United States: Fed keeps rates unchanged in June
At the meeting on 13–14 June, the Federal Open Market Committee (FOMC) left the federal funds rate at 5.00%–5.25%.
The decision was driven by the desire to assess the impact of the 500 basis points of tightening since early 2022. The move came against a backdrop of falling price pressures—in May, inflation fell to less than half of its mid-2022 peak and undershot market expectations. Moreover, the Fed judged that tighter credit conditions would weigh on economic activity, employment and inflation ahead.
Looking ahead, despite the decision to hold, the Fed’s own board members expect two additional hikes by end-2023 in order to rein in stubbornly high core inflation. For now, our Consensus is for rates to end their year around their current level, although forecasts are likely to be revised up in light of the Fed’s surprisingly hawkish guidance.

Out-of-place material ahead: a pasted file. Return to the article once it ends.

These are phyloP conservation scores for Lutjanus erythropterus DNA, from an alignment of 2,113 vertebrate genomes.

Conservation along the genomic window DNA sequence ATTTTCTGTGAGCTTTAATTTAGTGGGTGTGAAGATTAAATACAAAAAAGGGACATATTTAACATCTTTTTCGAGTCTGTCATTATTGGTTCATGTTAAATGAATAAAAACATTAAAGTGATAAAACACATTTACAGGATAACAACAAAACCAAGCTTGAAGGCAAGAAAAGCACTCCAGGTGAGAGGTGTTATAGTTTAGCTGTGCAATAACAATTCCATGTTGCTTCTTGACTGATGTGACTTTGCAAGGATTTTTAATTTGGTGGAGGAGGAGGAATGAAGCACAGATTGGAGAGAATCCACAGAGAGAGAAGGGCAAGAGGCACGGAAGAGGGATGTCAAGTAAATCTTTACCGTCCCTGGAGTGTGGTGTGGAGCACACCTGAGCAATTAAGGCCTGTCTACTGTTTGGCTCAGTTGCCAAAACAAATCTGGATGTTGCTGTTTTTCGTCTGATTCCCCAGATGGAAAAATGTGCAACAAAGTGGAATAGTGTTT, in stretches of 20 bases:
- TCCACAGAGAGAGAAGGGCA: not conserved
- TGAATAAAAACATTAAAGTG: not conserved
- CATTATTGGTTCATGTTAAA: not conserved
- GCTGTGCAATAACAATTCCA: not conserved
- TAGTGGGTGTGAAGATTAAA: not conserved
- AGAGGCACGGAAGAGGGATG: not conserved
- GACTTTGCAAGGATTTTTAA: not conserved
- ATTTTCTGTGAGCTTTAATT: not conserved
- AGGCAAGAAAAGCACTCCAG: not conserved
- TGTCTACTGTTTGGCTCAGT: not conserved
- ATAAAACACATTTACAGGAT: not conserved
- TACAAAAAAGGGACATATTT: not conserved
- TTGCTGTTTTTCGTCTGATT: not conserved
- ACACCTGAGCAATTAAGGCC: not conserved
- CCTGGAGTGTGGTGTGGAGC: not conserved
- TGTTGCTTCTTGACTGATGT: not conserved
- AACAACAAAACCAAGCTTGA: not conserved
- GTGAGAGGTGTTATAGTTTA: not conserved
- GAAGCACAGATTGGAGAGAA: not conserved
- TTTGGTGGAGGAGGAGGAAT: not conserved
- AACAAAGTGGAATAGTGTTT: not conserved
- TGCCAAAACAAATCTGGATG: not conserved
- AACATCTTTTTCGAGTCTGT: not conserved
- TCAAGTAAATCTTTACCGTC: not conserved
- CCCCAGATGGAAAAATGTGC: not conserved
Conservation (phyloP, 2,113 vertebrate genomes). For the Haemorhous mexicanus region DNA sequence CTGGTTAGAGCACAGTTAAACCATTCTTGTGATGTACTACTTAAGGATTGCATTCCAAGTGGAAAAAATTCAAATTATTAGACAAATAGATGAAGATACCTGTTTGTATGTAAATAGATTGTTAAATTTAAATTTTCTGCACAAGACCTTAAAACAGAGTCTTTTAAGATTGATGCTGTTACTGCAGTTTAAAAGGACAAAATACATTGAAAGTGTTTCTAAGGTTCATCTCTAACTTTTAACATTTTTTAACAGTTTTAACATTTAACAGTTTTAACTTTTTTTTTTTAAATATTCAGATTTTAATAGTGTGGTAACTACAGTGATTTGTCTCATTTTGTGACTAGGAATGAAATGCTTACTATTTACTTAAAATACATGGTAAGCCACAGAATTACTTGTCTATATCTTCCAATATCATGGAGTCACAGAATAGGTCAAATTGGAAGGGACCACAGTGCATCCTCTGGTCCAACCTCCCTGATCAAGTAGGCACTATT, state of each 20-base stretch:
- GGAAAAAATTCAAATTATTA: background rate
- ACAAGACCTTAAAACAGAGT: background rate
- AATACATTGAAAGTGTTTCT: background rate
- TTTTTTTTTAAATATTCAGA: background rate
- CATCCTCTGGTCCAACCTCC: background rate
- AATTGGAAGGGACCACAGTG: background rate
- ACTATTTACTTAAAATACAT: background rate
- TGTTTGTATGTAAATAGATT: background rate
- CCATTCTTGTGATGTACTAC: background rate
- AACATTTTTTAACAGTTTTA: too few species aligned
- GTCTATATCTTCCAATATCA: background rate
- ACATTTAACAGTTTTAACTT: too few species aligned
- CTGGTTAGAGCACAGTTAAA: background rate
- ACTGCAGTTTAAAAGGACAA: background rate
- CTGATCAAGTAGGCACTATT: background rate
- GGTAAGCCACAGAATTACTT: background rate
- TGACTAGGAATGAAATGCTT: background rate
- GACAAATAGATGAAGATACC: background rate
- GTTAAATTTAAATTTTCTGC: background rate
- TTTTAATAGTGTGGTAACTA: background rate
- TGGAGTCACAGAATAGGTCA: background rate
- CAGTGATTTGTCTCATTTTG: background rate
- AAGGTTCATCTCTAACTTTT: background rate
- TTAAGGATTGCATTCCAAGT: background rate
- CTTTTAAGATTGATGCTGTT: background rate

Commenting on the outlook, Nomura analysts said:
“We now forecast an additional 25bp rate increase in July, up to a terminal rate of 5.375%. We had previously expected rates to remain unchanged through year-end. A second hike in November is possible. However?, in our view, slowing inflation and deteriorating growth could be enough to keep the Fed on hold in Q4.”
In contrast, ING analysts are move dovish:
“July is a ‘live’ meeting, according to Powell, but a one-meeting pause makes little sense given the long lags involved with monetary policy. With the disinflationary trend set to accelerate, we see an extended pause.”